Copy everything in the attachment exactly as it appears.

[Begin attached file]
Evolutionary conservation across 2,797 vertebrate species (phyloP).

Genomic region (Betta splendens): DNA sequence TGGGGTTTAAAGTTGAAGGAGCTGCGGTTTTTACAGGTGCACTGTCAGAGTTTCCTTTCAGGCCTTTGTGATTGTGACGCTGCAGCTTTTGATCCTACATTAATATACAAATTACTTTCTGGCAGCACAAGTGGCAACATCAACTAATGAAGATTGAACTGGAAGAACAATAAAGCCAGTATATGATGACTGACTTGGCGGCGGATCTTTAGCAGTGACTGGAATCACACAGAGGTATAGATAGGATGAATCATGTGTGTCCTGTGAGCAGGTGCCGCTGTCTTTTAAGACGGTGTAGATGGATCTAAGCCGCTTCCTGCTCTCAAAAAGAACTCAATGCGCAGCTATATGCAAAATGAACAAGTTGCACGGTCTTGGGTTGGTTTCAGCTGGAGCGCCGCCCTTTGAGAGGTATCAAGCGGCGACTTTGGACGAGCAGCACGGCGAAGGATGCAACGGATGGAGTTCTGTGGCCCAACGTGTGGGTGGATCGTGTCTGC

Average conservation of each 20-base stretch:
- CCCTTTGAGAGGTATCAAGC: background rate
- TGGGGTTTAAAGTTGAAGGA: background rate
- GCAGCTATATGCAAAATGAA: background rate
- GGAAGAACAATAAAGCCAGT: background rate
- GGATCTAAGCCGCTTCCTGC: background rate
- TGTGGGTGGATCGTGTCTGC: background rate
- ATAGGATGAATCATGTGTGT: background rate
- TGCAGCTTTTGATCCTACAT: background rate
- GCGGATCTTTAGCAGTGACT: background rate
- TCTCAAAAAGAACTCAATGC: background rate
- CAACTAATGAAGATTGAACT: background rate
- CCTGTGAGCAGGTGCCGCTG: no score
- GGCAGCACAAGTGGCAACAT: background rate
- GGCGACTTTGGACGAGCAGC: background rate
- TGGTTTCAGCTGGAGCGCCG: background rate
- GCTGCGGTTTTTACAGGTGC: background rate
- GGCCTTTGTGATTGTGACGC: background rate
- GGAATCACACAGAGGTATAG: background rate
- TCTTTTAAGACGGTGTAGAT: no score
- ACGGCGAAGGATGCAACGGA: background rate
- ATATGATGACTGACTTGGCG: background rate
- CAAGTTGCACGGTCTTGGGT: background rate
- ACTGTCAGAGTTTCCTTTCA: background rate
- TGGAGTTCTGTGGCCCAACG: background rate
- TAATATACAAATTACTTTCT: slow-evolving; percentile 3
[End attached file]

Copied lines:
Evolutionary conservation across 2,797 vertebrate species (phyloP).

Genomic region (Betta splendens): DNA sequence TGGGGTTTAAAGTTGAAGGAGCTGCGGTTTTTACAGGTGCACTGTCAGAGTTTCCTTTCAGGCCTTTGTGATTGTGACGCTGCAGCTTTTGATCCTACATTAATATACAAATTACTTTCTGGCAGCACAAGTGGCAACATCAACTAATGAAGATTGAACTGGAAGAACAATAAAGCCAGTATATGATGACTGACTTGGCGGCGGATCTTTAGCAGTGACTGGAATCACACAGAGGTATAGATAGGATGAATCATGTGTGTCCTGTGAGCAGGTGCCGCTGTCTTTTAAGACGGTGTAGATGGATCTAAGCCGCTTCCTGCTCTCAAAAAGAACTCAATGCGCAGCTATATGCAAAATGAACAAGTTGCACGGTCTTGGGTTGGTTTCAGCTGGAGCGCCGCCCTTTGAGAGGTATCAAGCGGCGACTTTGGACGAGCAGCACGGCGAAGGATGCAACGGATGGAGTTCTGTGGCCCAACGTGTGGGTGGATCGTGTCTGC

Average conservation of each 20-base stretch:
- CCCTTTGAGAGGTATCAAGC: background rate
- TGGGGTTTAAAGTTGAAGGA: background rate
- GCAGCTATATGCAAAATGAA: background rate
- GGAAGAACAATAAAGCCAGT: background rate
- GGATCTAAGCCGCTTCCTGC: background rate
- TGTGGGTGGATCGTGTCTGC: background rate
- ATAGGATGAATCATGTGTGT: background rate
- TGCAGCTTTTGATCCTACAT: background rate
- GCGGATCTTTAGCAGTGACT: background rate
- TCTCAAAAAGAACTCAATGC: background rate
- CAACTAATGAAGATTGAACT: background rate
- CCTGTGAGCAGGTGCCGCTG: no score
- GGCAGCACAAGTGGCAACAT: background rate
- GGCGACTTTGGACGAGCAGC: background rate
- TGGTTTCAGCTGGAGCGCCG: background rate
- GCTGCGGTTTTTACAGGTGC: background rate
- GGCCTTTGTGATTGTGACGC: background rate
- GGAATCACACAGAGGTATAG: background rate
- TCTTTTAAGACGGTGTAGAT: no score
- ACGGCGAAGGATGCAACGGA: background rate
- ATATGATGACTGACTTGGCG: background rate
- CAAGTTGCACGGTCTTGGGT: background rate
- ACTGTCAGAGTTTCCTTTCA: background rate
- TGGAGTTCTGTGGCCCAACG: background rate
- TAATATACAAATTACTTTCT: slow-evolving; percentile 3